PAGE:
Levi Stubbles (June 6, 1936 – October 17, 2008), better known by the stage name Levi Stubbs, was an American baritone singer, best known as the lead vocalist of the Motown R&B group The Four Tops.
Born in Detroit in 1936, Levi Stubbs began his professional singing career with friends Abdul "Duke" Fakir, Renaldo "Obie" Benson and Lawrence Payton, forming a singing group called The Four Aims in 1954. Two years later, after having signed with Chess Records, the group changed their name to the Four Tops. The name change was meant to avoid confusion with the then-popular Ames Brothers. The Four Tops began as a supper-club act before signing to Motown Records in 1963. By the end of the decade, the Four Tops had over a dozen hits. The most popular of their hits (all of which featured Stubbs on lead vocals) include "Baby I Need Your Loving", "I Can't Help Myself (Sugar Pie, Honey Bunch)", "It's the Same Old Song", "Reach Out I'll Be There", "Standing in the Shadows of Love", "Bernadette", "Still Water (Love)" and "Ain't No Woman (Like the One I've Got)".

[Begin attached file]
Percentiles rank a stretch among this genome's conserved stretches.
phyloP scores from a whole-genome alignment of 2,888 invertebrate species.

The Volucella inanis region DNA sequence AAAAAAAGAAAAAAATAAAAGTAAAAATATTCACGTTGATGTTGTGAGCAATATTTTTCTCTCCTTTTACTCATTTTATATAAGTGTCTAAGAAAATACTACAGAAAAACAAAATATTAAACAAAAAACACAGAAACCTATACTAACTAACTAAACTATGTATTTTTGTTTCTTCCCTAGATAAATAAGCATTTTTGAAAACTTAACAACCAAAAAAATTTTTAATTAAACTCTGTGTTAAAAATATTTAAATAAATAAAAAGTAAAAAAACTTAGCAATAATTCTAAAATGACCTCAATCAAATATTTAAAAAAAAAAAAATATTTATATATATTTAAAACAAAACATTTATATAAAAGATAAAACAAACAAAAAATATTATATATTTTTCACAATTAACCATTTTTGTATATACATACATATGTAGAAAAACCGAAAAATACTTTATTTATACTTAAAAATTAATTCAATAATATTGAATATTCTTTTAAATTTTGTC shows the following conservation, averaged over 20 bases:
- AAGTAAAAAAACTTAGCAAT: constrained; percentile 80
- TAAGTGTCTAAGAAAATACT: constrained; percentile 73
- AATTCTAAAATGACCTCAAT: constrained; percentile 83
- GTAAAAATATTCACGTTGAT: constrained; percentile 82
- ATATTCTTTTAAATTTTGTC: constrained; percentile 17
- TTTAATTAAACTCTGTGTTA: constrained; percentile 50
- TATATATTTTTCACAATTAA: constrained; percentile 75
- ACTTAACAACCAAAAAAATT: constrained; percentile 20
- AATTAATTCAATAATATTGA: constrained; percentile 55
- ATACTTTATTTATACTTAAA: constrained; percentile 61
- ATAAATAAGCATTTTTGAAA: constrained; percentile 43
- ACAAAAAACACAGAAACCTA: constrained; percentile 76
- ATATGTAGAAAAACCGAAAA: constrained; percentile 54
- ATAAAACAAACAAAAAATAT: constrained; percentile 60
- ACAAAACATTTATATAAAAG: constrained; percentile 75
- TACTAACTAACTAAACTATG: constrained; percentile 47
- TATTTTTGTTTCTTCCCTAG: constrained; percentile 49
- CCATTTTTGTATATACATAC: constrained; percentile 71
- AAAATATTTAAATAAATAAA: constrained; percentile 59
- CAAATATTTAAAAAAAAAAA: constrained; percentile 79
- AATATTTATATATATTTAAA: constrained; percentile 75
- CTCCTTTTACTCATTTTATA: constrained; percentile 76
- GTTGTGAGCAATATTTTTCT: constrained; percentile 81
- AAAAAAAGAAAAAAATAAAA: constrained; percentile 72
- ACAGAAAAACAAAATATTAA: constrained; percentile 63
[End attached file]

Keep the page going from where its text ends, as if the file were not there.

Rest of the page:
Although Stubbs was a natural baritone, most Four Tops' hits were written in a tenor range to give the lead vocals a sense of urgency. Stubbs and the other Tops remained a team until Payton died in 1997, at which point Theo Peoples took his place. The Four Tops were elected to the Rock and Roll Hall of Fame in 1990, and have sold over 50 million records worldwide. In 2000, Theo Peoples replaced Stubbs as lead singer, with Ronnie McNeir taking the place that Payton originally held. Duke Fakir is now the only surviving member of The Four Tops' original lineup. Benson died on July 1, 2005.